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Founded in 1904 and headquartered in Farmington Hills, Michigan, USA, the American Concrete Institute is a leading authority and resource worldwide for the development, dissemination, and adoption of its consensus-based standards, technical resources, educational programs, and proven expertise for individuals and organizations involved in concrete design, construction, and materials, who share a commitment to pursuing the best use of concrete.
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Home > Publications > International Concrete Abstracts Portal
The International Concrete Abstracts Portal is an ACI led collaboration with leading technical organizations from within the international concrete industry and offers the most comprehensive collection of published concrete abstracts.
Title: Air Voids in Concrete: A Study of the Influence of Superplasticizers by Means of Scanning Electron Microscopy and Optical Microscopy
Author(s): R. Pleau, M. Pigion, R. M. Faure, and T. Sedran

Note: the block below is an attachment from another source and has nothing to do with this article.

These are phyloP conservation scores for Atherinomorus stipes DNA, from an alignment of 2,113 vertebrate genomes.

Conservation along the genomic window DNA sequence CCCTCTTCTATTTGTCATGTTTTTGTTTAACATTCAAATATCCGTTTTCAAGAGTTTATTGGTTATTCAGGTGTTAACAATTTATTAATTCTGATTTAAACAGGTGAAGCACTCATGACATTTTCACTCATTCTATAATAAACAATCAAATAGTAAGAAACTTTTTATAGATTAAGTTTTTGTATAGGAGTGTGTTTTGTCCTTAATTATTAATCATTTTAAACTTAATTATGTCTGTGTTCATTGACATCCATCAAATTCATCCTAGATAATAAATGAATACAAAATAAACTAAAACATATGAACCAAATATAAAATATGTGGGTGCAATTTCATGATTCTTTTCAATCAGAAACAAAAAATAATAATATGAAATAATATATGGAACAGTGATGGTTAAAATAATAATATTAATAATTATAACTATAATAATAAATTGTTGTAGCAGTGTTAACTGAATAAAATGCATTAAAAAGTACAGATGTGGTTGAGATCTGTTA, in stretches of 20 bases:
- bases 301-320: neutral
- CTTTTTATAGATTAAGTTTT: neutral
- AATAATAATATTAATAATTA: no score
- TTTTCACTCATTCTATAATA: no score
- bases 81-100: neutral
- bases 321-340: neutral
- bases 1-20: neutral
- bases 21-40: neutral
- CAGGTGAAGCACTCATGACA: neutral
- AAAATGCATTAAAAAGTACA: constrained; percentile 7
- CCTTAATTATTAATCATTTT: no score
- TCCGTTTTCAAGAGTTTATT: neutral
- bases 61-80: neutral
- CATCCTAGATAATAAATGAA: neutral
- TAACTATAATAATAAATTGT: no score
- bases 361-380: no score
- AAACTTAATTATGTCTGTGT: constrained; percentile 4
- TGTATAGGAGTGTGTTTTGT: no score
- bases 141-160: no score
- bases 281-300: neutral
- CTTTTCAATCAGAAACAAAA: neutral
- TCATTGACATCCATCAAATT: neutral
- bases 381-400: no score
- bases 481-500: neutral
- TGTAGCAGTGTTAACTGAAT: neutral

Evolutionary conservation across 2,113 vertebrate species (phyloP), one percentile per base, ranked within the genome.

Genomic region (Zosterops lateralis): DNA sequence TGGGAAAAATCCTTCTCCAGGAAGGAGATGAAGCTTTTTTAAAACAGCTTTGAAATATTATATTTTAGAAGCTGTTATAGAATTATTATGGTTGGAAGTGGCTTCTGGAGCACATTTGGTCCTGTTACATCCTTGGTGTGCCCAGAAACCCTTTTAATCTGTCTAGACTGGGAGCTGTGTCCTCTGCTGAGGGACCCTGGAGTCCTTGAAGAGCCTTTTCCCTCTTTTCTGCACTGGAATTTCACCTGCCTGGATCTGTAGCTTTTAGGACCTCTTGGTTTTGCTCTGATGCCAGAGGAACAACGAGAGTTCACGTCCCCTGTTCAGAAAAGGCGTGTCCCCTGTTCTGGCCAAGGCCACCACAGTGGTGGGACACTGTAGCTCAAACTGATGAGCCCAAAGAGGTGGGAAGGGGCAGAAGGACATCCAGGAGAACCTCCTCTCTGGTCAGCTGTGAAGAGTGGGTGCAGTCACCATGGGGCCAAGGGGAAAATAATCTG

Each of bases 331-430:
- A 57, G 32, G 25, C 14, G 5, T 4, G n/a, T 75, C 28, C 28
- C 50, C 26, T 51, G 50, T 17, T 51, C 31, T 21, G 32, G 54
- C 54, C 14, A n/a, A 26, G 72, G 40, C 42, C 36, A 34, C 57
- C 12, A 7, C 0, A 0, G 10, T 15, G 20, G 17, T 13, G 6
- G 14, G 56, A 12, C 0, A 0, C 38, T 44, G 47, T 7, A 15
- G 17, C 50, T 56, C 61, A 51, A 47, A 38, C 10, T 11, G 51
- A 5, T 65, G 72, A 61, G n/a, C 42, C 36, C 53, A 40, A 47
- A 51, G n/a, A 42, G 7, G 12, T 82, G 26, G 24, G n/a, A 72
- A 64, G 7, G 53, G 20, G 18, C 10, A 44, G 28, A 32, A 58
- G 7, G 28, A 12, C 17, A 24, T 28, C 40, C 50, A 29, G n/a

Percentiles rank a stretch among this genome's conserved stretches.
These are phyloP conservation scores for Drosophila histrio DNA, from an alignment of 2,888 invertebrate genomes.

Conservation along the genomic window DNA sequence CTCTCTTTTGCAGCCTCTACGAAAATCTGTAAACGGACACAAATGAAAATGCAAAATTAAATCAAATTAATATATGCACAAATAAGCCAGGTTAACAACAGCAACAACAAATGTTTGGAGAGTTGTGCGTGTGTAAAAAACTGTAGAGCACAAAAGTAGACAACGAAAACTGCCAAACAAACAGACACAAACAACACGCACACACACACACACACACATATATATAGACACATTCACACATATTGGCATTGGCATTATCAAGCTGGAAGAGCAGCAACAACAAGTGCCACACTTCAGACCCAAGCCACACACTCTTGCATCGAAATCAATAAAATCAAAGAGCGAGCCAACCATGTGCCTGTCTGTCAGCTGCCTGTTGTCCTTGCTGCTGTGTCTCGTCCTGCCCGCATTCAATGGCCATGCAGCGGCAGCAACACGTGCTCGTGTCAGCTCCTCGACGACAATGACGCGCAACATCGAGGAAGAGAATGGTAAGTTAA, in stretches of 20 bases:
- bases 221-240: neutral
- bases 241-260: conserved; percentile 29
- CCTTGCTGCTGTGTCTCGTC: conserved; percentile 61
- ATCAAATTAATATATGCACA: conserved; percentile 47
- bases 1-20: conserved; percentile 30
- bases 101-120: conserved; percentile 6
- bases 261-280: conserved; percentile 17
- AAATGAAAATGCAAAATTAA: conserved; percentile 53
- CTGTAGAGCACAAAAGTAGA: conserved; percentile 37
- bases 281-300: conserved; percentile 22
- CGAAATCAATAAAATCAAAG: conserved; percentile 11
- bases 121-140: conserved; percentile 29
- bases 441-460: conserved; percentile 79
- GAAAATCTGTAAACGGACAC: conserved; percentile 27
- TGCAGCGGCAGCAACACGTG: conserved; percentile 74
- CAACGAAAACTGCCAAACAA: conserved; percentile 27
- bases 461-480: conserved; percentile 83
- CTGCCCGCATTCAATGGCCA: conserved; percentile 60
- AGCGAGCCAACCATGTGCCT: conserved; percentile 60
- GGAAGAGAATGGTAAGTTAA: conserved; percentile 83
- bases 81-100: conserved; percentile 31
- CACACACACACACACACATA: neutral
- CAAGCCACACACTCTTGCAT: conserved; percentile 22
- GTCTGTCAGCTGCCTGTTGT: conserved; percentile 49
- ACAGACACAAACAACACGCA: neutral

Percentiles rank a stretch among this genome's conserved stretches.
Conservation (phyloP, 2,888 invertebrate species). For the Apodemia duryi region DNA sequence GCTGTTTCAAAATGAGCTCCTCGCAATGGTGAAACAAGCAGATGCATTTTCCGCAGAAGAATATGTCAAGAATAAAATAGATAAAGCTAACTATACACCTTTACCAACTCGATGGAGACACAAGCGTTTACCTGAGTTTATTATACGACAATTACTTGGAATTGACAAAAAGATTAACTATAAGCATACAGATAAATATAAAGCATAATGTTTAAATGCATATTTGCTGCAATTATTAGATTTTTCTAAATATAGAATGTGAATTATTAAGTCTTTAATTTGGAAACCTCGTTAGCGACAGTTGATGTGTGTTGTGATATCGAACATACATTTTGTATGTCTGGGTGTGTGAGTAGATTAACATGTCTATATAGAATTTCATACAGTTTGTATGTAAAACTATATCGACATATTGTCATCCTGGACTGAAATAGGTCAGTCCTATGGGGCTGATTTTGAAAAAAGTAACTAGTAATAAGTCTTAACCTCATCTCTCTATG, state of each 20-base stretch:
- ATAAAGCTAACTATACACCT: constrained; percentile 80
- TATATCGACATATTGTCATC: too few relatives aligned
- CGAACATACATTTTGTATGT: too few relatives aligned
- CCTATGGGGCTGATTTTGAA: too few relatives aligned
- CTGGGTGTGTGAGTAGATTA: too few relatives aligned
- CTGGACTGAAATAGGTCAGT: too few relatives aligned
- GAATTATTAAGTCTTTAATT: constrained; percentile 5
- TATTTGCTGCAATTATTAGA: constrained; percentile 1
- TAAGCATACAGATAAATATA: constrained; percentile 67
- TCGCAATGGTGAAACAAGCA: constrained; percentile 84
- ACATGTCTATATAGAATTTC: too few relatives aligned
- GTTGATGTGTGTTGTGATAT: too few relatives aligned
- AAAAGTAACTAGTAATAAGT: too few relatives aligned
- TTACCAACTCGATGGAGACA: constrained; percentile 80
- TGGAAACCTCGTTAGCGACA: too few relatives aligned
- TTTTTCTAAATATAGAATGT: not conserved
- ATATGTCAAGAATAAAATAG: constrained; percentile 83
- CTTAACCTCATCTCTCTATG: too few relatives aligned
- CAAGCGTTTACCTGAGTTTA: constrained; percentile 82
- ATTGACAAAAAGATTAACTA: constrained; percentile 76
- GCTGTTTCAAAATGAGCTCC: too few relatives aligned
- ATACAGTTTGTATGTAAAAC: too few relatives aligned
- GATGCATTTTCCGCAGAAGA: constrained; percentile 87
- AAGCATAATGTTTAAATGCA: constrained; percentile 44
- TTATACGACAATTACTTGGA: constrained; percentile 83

Publication: Special Publication
Appears on pages(s): 105-124
Keywords: air-entrained concretes; air-entraining agents; air entrainment; capillarity; electron microscopes; freeze-thaw durability; microscopy; plasticizers; porosity; voids; Materials Research
Abstract:Samples from nine air-entrained concrete mixes made with and without a superplasticizer were examined under a scanning electron microscope to determine the size distribution of the voids in the 0.5 to 50 æm range. Concurrently, samples of the same mixes were examined under a binocular microscope to determine the size distribution of the voids in the 10 to 1000 æm range. The voids observed under the electron microscope were separated into two categories: air voids (spherical in shape or nearly so) and large capillary pores (irregularly shaped). The results show that, in mixes, the amount of capillary pores with diameters ranging from 0.5 to 50 æm is relatively important (the number of these voids generally represents approximately half the total number of entrained air voids). The role of these pores in the frost resistance of concrete is believed to be strongly dependent on their degree of saturation at the time of freezing. The number of air voids smaller than 10 æm in diameter, however, was found to represent less than 10 percent of the total number of entrained air voids. These small air voids are thus expected to have little influence on frost durability. The results also indicate that the distribution of the ir-void diameters is influenced by the nature of the air-entraining agent but not by the use of a superplasticizer. The distribution of air-void diameters was found to be approximately the same for all mixes, irrespective of the value of the spacing factor.
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